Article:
For those of you who might have missed it, i am proud of being called a mariner.
Captain Frank Boyle gave me that compliment just before i left USS Yosemite (AD 19) as his executive officer at the end of April 1985, telling me i wasn’t just a surface warfare officer, i was a mariner.
It was a bit bittersweet as it turned out because the Yosemite was my penultimate Navy assignment and my last at sea tour. i have often seriously said if they would let me drive steam ships, i would still be at sea.
i had read Samuel Taylor Coleridge’s “The Rime of the Ancient Mariner” in Major Tom Harris’ English class at Castle Heights. i was enthralled but really didn’t understand why.
It took a while for me to feel like i was a mariner. The sea clearly spoke to me in 1963 on the USS Lloyd Thomas (DD 764). i was not ready, i had my mind on partying, girls, and somewhere in there, sports writing, but i knew the sea and i had a heart felt conversation. Then when i was at Middle Tennessee, Dr. Bill Holland gave me a depth of understanding of Coleridge’s mariner and that albatross. Holland also became a good friend.
i got close to being a mariner on my first ship, the USS Hawkins (DD 873) under CO, Captain Max Lasell and XO, Lieutenant Commander Louis Guimond. But i only rode ships on my next tour and got out with sports writing on my mind. Faced with the responsibility of supporting my daughter on the way and her stay at home mother, i reconsidered , remembered my love of the sea, and returned to ocean’s deep.
In my nine months on the USS Stephen B. Luce (DLG 7) with Commander (later Admiral) Richard Butts at my side, including four months on a Mediterranean deployment, the sea and i had another meaningful conversation. i felt i had become a good conning officer, a good officer of the deck (OOD) and a pretty decent Naval officer, but i wasn’t yet ready to call myself a mariner.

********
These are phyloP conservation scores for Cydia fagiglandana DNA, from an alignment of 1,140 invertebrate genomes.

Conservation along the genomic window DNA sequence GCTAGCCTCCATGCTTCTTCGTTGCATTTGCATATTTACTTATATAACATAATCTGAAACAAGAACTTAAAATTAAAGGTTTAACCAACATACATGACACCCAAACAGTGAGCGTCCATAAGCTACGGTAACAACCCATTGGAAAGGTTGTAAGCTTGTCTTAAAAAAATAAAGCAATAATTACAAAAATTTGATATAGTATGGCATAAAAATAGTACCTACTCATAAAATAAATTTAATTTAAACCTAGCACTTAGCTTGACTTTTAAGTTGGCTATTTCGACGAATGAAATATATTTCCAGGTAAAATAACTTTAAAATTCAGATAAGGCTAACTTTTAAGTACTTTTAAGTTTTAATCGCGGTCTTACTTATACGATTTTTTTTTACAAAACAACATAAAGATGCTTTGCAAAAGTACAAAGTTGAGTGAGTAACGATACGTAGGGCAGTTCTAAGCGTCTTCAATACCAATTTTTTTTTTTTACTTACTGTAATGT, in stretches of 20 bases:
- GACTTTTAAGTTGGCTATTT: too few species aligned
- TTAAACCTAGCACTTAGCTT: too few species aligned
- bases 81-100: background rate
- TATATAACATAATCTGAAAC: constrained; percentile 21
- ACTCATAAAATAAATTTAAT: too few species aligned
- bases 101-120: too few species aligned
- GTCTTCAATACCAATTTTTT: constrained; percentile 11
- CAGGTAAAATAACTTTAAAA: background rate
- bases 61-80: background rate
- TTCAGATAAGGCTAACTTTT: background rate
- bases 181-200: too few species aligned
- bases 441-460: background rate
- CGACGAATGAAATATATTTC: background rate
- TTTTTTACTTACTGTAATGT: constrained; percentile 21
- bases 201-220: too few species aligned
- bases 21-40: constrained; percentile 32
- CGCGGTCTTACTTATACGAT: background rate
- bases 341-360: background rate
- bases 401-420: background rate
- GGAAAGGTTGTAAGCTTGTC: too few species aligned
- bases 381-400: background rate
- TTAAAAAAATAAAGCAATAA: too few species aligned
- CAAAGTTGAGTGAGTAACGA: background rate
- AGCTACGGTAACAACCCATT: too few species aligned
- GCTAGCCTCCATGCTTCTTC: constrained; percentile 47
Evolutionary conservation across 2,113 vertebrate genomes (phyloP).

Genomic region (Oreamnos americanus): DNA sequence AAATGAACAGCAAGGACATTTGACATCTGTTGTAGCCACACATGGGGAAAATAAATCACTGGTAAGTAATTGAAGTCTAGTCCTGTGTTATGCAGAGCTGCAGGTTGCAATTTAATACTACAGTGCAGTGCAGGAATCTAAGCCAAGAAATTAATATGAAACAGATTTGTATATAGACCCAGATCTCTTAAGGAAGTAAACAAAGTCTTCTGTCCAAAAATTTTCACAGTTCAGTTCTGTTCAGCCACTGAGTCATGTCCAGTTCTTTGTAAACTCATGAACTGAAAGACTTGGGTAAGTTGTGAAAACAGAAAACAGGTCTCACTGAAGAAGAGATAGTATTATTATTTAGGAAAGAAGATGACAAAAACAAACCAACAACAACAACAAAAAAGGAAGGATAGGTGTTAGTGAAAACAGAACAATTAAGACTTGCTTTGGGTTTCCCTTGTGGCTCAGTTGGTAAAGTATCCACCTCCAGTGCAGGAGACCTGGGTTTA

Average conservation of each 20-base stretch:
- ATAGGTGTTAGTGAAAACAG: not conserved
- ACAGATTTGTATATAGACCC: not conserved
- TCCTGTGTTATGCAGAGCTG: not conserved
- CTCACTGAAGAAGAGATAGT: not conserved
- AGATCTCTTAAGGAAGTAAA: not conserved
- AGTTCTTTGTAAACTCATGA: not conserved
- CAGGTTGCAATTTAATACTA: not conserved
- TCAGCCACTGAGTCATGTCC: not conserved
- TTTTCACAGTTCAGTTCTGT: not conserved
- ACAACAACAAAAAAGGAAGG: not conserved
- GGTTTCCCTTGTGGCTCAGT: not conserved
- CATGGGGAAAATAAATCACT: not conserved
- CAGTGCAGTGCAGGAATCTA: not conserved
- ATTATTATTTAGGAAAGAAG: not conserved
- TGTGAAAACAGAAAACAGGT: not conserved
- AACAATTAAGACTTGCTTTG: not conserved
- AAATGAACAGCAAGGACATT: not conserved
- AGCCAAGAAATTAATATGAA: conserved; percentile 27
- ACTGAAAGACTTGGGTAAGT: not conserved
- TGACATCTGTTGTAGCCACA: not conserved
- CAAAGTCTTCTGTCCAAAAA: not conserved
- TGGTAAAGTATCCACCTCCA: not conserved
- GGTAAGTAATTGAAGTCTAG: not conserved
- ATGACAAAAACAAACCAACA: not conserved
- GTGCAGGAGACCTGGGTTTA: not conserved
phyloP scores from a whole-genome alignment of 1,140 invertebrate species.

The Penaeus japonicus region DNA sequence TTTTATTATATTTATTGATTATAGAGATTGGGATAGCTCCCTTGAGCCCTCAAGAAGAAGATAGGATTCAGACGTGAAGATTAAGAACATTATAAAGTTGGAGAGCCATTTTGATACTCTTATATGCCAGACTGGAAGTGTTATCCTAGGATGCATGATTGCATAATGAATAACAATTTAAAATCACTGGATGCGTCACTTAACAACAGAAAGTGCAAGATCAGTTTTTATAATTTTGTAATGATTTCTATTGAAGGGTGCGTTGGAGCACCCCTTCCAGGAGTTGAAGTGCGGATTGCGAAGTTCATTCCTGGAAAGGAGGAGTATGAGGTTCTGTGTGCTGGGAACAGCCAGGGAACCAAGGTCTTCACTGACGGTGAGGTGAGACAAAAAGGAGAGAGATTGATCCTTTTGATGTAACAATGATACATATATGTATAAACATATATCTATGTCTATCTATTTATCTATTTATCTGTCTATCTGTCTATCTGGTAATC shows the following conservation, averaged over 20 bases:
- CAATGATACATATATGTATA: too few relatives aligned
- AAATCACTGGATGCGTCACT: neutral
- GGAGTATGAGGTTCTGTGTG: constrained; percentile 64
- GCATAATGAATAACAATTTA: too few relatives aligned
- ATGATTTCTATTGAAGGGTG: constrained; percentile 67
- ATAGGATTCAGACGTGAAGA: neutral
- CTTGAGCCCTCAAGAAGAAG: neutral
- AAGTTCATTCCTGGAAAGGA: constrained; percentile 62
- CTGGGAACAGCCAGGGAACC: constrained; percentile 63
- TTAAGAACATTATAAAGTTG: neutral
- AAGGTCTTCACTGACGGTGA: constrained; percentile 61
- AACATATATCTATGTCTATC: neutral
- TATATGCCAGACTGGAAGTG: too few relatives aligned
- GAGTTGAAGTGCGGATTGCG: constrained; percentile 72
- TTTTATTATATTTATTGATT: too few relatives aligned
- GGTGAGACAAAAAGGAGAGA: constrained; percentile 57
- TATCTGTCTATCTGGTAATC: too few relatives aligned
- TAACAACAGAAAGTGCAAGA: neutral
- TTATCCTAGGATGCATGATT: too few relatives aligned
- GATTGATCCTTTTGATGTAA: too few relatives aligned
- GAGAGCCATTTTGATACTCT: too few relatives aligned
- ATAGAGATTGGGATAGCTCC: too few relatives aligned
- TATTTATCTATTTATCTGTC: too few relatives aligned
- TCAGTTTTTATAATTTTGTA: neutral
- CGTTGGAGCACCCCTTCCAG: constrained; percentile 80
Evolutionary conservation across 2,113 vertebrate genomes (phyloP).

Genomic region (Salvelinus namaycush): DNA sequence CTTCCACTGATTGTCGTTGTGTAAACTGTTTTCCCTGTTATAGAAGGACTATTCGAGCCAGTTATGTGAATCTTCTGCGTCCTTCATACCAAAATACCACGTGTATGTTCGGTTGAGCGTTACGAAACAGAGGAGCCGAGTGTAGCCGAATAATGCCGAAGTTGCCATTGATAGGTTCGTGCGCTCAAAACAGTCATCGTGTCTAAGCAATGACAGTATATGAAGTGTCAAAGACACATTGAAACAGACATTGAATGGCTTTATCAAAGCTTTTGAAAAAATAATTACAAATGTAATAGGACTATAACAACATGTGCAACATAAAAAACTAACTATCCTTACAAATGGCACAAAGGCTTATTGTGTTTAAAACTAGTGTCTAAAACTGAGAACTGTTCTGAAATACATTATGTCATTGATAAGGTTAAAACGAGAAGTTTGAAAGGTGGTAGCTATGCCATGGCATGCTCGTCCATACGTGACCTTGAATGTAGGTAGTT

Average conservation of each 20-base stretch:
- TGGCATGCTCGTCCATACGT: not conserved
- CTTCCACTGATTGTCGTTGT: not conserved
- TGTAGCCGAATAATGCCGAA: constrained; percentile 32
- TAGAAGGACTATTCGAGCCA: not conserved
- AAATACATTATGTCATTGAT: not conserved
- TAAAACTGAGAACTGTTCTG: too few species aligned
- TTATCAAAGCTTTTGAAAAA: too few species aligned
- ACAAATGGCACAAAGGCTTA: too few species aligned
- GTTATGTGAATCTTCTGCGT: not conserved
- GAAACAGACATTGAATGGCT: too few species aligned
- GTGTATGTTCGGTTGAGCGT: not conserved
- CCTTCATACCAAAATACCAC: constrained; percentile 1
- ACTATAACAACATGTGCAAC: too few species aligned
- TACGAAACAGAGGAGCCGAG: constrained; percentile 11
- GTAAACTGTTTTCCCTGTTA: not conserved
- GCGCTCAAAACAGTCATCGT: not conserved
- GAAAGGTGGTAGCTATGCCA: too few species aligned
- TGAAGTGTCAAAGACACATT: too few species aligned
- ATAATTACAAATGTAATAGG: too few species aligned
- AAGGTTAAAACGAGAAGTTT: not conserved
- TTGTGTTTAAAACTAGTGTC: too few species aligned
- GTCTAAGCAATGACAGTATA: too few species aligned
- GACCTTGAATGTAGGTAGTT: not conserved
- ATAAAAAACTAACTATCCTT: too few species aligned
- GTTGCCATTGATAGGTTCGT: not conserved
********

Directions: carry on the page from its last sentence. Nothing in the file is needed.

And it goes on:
The Luce tour earned me a spot in destroyer school en route to department head tours. As Engineering Officer, Chief Engineer, or CHENG on the USS Hollister (DD 788), i passed the test for being a ship’s engineer. But engineering does not a mariner make.
It was the next tour, First Lieutenant of the USS Anchorage (LSD 36) where i realized i had become a mariner. Commander Arthur St. Clair Wright, the commanding officer, and i had a symbiotic relationship and shared our love of the sea. If i could pick one job in the myriad of jobs i have had over 75 years, i would pick that job to do for my entire life. i was at home. i was a mariner.
The feelings were confirmed when i spent two years as the Weapons Officer of the USS Okinawa (LPH 3) under Captain (later Admiral) Dave Rogers and Captain Roger Newman.
Captain Boyle’s complement was the perfect way to leave that life behind, even though it was bittersweet.
Then on this past Friday, the thoughts of the sea returned. Bob Schoultz, a retired Navy SEAL captain and the son of Vice Admiral Dutch Schoultz who passed away last year, went to his car before joining us at the nineteenth hole after our round of golf. He had a number of golf items he had saved from his father’s memorabilia to share with us.
Bob is a leader and continues to inspire and teach others in the ways of good leadership. His father is a legend in Navy aviation. i have the greatest respect for both of them.
Bob looked into the box he brought from the car as he asked, “Who is the oldest of you surface guys?” Having two years on my close friend and fellow retired SWOS commander Rod Stark, i ‘fessed up.
Bob handed me a cap.
The circle is rather complete now: Coleridge, the albatross, Bill Holland, Max Lasell, Richard Butts, Art Wright, Dave Rogers, Roger Newman, Frank Boyle, the two Schoultz’s, and: